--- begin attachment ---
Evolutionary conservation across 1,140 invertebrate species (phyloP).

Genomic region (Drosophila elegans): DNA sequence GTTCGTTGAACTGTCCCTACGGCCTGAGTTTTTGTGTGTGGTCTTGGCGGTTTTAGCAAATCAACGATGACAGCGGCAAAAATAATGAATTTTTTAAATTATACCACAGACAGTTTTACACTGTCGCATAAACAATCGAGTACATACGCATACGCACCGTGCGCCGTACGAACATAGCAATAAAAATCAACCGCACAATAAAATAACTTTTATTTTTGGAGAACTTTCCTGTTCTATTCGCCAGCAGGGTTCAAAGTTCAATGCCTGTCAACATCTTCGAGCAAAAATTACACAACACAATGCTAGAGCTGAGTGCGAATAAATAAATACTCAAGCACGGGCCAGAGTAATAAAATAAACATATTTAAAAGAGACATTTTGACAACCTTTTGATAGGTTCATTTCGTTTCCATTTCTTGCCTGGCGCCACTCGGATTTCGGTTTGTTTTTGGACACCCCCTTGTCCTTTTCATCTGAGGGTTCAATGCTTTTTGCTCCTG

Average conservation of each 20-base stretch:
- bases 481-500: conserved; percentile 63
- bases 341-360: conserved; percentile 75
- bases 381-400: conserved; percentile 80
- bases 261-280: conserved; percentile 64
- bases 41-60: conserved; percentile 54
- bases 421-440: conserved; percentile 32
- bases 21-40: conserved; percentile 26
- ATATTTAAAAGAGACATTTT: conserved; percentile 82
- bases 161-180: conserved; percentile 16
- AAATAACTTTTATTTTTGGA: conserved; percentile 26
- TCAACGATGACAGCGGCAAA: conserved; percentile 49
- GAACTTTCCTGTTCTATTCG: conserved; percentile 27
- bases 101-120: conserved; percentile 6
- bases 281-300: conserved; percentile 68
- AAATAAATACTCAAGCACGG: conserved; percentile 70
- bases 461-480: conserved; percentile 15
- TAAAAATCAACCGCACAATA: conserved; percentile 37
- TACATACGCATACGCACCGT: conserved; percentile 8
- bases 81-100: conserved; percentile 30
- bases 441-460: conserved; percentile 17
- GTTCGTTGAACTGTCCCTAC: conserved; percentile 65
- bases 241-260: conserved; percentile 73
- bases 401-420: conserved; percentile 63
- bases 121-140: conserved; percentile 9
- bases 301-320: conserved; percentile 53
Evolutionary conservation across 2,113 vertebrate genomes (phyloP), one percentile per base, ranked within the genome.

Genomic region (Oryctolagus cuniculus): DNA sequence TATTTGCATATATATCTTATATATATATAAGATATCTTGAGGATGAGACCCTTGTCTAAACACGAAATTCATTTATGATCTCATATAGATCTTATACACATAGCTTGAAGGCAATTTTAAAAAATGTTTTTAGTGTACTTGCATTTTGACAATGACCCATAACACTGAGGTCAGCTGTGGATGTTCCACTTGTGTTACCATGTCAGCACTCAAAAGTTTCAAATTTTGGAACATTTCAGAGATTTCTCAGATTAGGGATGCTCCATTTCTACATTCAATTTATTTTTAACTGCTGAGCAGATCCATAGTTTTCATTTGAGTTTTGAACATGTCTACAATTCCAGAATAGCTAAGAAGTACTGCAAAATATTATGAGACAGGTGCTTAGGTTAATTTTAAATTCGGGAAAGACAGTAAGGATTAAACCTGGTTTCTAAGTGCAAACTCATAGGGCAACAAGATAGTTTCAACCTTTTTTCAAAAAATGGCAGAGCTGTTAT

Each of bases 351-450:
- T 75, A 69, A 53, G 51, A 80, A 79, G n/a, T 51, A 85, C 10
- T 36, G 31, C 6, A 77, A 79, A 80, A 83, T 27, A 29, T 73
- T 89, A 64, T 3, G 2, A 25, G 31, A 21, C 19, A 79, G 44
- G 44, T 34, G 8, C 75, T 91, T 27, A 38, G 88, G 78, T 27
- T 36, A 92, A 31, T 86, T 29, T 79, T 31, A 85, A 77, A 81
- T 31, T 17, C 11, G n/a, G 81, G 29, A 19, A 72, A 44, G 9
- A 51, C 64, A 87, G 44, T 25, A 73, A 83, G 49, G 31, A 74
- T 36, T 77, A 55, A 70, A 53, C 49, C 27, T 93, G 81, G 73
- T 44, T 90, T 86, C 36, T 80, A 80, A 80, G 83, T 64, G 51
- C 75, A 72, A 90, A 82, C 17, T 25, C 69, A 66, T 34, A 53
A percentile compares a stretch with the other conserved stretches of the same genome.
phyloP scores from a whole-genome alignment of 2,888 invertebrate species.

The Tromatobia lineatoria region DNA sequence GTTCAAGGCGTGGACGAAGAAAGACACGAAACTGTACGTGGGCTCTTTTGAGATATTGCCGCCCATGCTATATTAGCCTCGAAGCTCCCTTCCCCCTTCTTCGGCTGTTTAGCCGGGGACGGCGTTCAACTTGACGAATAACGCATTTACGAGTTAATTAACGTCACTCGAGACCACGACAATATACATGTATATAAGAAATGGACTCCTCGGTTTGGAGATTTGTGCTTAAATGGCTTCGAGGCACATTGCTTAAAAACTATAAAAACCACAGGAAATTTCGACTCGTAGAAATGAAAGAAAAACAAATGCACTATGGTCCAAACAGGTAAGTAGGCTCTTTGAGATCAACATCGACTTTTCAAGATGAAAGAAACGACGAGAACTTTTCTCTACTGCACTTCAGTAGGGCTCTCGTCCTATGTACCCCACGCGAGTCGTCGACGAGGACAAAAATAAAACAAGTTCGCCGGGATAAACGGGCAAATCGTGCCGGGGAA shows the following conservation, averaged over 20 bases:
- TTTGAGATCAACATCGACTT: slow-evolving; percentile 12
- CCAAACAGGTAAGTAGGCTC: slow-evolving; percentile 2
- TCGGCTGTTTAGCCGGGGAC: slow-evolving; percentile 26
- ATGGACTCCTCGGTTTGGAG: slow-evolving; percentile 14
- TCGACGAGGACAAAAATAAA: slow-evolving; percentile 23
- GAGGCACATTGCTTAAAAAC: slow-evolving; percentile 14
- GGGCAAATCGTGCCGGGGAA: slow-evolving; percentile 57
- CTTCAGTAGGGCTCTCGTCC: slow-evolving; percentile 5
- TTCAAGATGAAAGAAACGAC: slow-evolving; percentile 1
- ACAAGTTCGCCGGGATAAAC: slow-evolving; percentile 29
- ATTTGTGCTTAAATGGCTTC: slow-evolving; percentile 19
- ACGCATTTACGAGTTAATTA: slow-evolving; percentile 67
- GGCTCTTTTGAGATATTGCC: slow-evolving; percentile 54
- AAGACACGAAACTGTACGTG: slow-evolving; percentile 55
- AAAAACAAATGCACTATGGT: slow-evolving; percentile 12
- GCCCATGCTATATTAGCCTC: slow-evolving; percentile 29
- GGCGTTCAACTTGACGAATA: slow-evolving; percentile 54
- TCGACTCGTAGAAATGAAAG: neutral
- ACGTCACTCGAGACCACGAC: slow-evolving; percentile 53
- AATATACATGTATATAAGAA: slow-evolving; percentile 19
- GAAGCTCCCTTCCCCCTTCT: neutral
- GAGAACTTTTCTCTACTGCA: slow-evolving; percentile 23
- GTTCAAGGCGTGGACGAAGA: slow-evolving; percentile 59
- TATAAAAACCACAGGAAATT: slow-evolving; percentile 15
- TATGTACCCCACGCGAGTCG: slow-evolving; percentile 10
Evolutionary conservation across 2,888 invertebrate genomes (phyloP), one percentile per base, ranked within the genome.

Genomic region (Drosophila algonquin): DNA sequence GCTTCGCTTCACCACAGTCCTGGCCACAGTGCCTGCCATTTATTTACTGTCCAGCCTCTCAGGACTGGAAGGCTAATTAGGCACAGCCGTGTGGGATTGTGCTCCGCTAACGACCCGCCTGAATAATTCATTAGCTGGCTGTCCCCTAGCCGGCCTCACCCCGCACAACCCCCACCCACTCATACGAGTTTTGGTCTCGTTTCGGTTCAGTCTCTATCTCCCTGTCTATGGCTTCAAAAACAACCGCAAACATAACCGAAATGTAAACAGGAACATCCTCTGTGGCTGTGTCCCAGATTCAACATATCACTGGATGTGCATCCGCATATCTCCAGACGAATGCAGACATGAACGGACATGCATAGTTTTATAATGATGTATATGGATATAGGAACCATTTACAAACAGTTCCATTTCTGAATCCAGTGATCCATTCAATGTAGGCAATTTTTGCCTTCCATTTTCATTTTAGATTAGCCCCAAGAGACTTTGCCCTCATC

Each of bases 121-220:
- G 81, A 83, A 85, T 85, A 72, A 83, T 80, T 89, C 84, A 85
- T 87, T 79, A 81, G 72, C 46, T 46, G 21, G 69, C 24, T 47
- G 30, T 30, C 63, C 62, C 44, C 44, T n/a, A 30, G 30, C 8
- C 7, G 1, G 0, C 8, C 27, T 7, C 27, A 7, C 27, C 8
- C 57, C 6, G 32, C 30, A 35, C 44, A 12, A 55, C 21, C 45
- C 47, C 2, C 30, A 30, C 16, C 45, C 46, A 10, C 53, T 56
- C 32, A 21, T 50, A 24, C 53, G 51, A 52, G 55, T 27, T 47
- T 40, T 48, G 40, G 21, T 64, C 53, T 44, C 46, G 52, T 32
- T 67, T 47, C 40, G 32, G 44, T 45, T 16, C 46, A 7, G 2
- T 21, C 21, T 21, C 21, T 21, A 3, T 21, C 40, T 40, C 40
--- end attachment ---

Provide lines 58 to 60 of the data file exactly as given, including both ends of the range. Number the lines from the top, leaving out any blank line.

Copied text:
- AAGACACGAAACTGTACGTG: slow-evolving; percentile 55
- AAAAACAAATGCACTATGGT: slow-evolving; percentile 12
- GCCCATGCTATATTAGCCTC: slow-evolving; percentile 29